• I replaced my previous refrigerator with one similar to the one I’ve long admired at my sister’s house: its freezer is located at the bottom instead of the top. Kitchen bliss – and no more leaking refrigerator!
• In April, my brother Michael built me a small flagstone patio in my front yard, something I’d long fantasized installing for those times when I’d rather sit out there and read or have lunch or watch ye passing parade instead of enjoying the privacy of my various backyard perches.
In November, I installed a flagstone walkway to connect the patio to the flagstone path that leads to my front door. Randy loaned me a table to use beside the bench out there. Voila! Another congenial outdoor sitting area!
• After putting it off for way too many years, I finally hired someone to install pairs of metal hand railings for both sets of outdoor steps to my house. Now my friends can visit me with less foreboding about their arrivals and departures. Safer for me and for Randy, too!
• I finally purchased a damper for the fireplace in my living room. If I live 20 more years, I will have recouped in lower monthly heating and air conditioning costs the expense of installing the dang thing.
• I spent a boatload o’ cash having four of my five clocks repaired and/or cleaned. Now the challenge is to get the three chiming ones to chime in unison!
I’ve only one negative thing to report, domesticity-wise, for 2019. Not foreseeing that it wouldn’t rain a drop during the three weeks Randy and I were in England in September, I didn’t arrange for anyone to water the plants in my garden. Probably 40% of my plants – even some of my potted herbs – didn’t survive the September drought, and my 20-year-old climbing hydrangea and 10-year-old gingko tree look mighty dead also. That’s a lotta (preventable) plant death for a single year.
Incidentally, after living in this house for 25 years now, I’ve begun wondering if my nest-feathering activities might be drawing to a close. I certainly can’t envision more major changes I’d like to make (well, changes I can afford), and there really is no room in my tiny abode for more furniture, more rugs, or even many more knickknacks!
Perhaps my life-long habit of trawling through garage sales, estate sales, thrift stores, consignment shops, and antique malls – a habit that, for better or worse, Randy shares with me – is too strong to ignore, and I’ll simply start replacing things I already have instead of adding to what’s already here, despite the fact that I’m very content with my current surroundings? Perhaps I’ll sensibly transfer my persistent abode-tinkering energies from inside the house to making some much-needed improvements to my front and back yards, and to re-establishing the inhabitability of my garden shed. All of these certainly need major attention before they, too, can be transformed into their long-fantasized-but-not-yet-realized ideal states.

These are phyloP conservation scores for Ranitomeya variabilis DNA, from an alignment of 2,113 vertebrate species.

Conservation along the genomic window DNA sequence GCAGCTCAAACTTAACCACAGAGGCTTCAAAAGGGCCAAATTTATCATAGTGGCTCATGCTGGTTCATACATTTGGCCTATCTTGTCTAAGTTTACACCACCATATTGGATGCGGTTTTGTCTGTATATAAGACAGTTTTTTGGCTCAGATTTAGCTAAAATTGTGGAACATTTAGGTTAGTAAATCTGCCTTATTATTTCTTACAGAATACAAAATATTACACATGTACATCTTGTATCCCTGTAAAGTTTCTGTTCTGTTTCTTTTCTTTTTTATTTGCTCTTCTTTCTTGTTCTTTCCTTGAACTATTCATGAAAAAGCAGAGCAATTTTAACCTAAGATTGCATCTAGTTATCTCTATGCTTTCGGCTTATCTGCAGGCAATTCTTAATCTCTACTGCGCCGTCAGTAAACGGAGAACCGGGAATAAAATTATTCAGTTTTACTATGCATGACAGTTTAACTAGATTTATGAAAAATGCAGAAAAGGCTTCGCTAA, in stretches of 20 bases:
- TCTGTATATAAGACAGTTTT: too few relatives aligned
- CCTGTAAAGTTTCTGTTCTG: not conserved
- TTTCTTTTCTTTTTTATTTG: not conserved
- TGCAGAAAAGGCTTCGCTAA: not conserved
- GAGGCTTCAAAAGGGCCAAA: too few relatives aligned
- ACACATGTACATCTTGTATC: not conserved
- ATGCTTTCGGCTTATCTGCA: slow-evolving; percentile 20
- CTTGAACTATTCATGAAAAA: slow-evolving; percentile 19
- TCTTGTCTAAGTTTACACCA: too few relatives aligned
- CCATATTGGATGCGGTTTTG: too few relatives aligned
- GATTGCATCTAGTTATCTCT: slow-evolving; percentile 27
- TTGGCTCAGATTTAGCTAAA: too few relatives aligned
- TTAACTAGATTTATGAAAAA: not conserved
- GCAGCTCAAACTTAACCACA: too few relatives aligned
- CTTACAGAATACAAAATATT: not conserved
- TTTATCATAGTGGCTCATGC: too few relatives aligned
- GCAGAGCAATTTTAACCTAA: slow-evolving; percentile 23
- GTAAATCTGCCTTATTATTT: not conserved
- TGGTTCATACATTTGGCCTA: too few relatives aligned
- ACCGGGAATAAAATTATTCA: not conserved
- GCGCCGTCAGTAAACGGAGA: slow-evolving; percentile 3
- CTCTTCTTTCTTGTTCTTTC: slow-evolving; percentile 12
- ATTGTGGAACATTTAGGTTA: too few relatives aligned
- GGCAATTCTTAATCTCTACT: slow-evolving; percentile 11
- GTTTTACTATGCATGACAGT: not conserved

• In April, my siblings and I – including my brother Michael, visiting from Oregon – spent a delightful weekend together at a rented condo on St. Simons Island, off the coast of Georgia. While staying there, we made forays onto Jekyll Island and to Amelia Island (where my sister Lori hopes to retire in a few years).
• In November, I joined my friends Franklin and Martha and Martha’s husband Peter for a day trip to Comer, Georgia, for a reunion dinner with a group of acquaintances from our exhilarating and profoundly formative years as undergrads at Mercer University.
Randy continues to be an enthusiastic and super-compatible travel companion, and we gallivanted together quite a bit this past year:
• In May we spent a week with ten Gay Spirit Visions friends at a rented house on St. George Island off Florida’s Gulf Coast.
• In June, I tagged along with Randy to Asheville, where he was attending a Gay Spirit Visions board meeting.
• In August, we drove down to Moultrie, Georgia, for memorial service for Randy’s nephew.
• In September, we enjoyed an extended stay in England: a week on a narrowboat cruising on the Oxford Canal with two friends; a week-long road trip through the Cotswolds; and brief visits to Oxford and to London.
• In October, we drove over to Mansfield, Georgia for the wedding of Randy’s niece.
• In November, we took a week-long road trip to Arkansas, spending about half that time exploring the Ozarks, which, despite the fact that I was born in Arkansas, I’d never seen. We spent three nights at the delightful circa 1890 New Orleans Hotel in downtown Eureka Springs:
We made several day trips from Eureka Springs, one of them to Bentonville, where we spent many hours at the excellent Museum of Native American History and the equally excellent (although Walmart fortune-funded) Crystal Bridges Museum of American Art where, among other marvelous things, we got to tour a re-located/re-constructed Frank Lloyd Wright house:
Another sightseeing highlight of our Ozarks road trip was our visit to Thorncrown Chapel just outside Eureka Springs. An amazing structure!
Before we arrived in Eureka Springs, we traveled down many gorgeous winding back roads to find the home of high school friend Chip Wood and his wife Pat, who’ve lived in rural Arkansas for many years.